The Armenian government must take two important steps before opening the border with Turkey: 1) Forbid Turkish citizens from buying real estate in Armenia; and 2) Place tariffs on the import of products from Turkey.
Turkish citizens do not have to cross the Armenian border to be able to buy real estate in Armenia. But, with the opening of the mutual land border, more Turkish citizens will be able to come to Armenia, thus increasing the flow of people and products from Turkey.
Allowing the citizens of a hostile country like Turkey to purchase real estate in Armenia is a serious national security threat, particularly if these properties are located near sensitive border areas.
There is a big contradiction between what the Constitution and laws of Armenia stipulate regarding the purchase of the real estate by foreigners and what is actually practiced.
Now that a Constitutional Committee has been set up to reform the existing Constitution, last amended in 2015, this is the right time to reconsider the existing provisions as to who can buy real estate in Armenia.
There should be a ban on foreigners’ purchase of properties near Armenia’s border. In addition, citizens of Azerbaijan and Turkey should not be allowed to purchase any kind of property anywhere in Armenia.
This problem is particularly urgent because several years ago the Turkish government adopted a law that forbade the purchase of property in Turkey by citizens of four countries: Armenia, Cuba, North Korea, and Syria. Citizens of another 35 countries are restricted to purchase property in Turkey based on the nature and location of the land.
One would think that since the Turkish government has forbidden Armenian citizens from buying land in Turkey, Armenia should have reciprocated by banning the purchase of land in Armenia by Turkish citizens.
I wrote an article in 2012, informing Armenian officials of the Turkish law that banned the citizens of Armenia from buying land in Turkey and urged “the Armenian Parliament to consider adopting retaliatory measures against citizens of Turkey interested in purchasing Armenian properties.” Regrettably, my suggestion was ignored.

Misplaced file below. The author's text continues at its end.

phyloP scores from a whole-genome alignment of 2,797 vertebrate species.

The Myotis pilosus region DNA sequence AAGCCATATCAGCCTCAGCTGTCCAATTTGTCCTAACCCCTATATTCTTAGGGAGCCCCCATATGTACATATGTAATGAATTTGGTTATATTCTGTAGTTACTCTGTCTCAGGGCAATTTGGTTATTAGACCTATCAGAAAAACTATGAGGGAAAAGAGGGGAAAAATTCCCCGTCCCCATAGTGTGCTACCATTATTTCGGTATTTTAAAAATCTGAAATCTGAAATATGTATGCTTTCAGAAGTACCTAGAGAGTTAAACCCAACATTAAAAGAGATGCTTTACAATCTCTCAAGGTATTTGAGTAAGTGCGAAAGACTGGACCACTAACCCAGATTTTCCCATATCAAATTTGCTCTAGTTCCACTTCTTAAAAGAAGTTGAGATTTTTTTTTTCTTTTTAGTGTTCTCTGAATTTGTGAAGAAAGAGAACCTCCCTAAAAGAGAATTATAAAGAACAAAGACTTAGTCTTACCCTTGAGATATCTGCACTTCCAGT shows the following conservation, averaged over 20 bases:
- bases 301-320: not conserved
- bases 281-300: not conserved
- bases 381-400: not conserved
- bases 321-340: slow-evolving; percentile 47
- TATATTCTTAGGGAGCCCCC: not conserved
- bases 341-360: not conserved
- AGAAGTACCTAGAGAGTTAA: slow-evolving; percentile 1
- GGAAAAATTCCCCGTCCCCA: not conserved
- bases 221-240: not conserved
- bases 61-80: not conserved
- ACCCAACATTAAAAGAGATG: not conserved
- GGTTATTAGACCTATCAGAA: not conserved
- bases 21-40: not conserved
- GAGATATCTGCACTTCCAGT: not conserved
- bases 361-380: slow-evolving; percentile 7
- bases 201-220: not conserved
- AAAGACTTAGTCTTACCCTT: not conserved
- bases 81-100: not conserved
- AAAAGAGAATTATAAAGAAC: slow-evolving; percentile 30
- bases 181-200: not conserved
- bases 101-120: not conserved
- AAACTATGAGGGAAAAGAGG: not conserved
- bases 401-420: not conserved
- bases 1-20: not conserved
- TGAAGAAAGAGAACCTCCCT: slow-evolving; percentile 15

The 1995 Constitution prohibited foreigners from purchasing land in Armenia. However, this was contradicted by the Armenian government’s subsequent report to the World Trade Organization: “foreigners have the right to own real estate properties built on Armenian land.” The report also stated that “the [Armenian] legislation grants the Government the power to limit and prohibit foreign investment for national security concerns.”
In line with the Constitution of 1995, the subsequent Armenian constitutions of 2005 and 2015 also stated that “Foreign citizens and stateless persons shall not enjoy ownership right over land, except for cases provided for by law.”
If foreigners are not allowed to purchase land or real estate in Armenia, then how were they able to buy them? In 2019 alone, foreigners, contrary to the Armenian Constitution, purchased 186 apartments, 72 houses, two factories, nine public properties, and even 121 plots of land. How was this possible?
Much more concerning is that citizens of the enemy states of Azerbaijan and Turkey have been buying properties in Armenia without any objection.
According to the figures released last week by the Armenian government’s cadastre or official registry of real estate, from 2010 to 2021 citizens of Azerbaijan purchased six properties in Armenia, which included five apartments and one public property.
During the same period, citizens of Turkey bought 71 pieces of real estate, including 55 apartments, five houses, one garage, seven public properties, and three plots of land in Armenia.
I assume that many of the Turkish citizens who purchased real estate in Armenia are of Armenian origin. I suggest that the Armenian government make an exception for those who are of Armenian origin, if and when the purchase of the real estate by Turkish citizens is banned.
Finally, turning to the import of products from Turkey and other countries, the Armenian government must impose tariffs to protect the viability of domestic production. Since Turkey has a very large population, it can produce items much cheaper due to mass scale. Armenian producers, unable to compete with them, will go out of business. Already the Armenian market is flooded with Turkish products.
After opening the border, Turkish products will no longer have to go through the expense of importing them via Georgia, which means that they will be even cheaper creating a bigger problem for domestic producers. Making matters worse, the collapsing value of the Turkish Lira has made the prices of imported products from Turkey cheaper.
Before several sectors of Armenia’s economy are completely devastated, the Armenian government must place tariffs on imported Turkish products to protect Armenia’s vulnerable producers.
Harut Sassounian horizonweekly.ca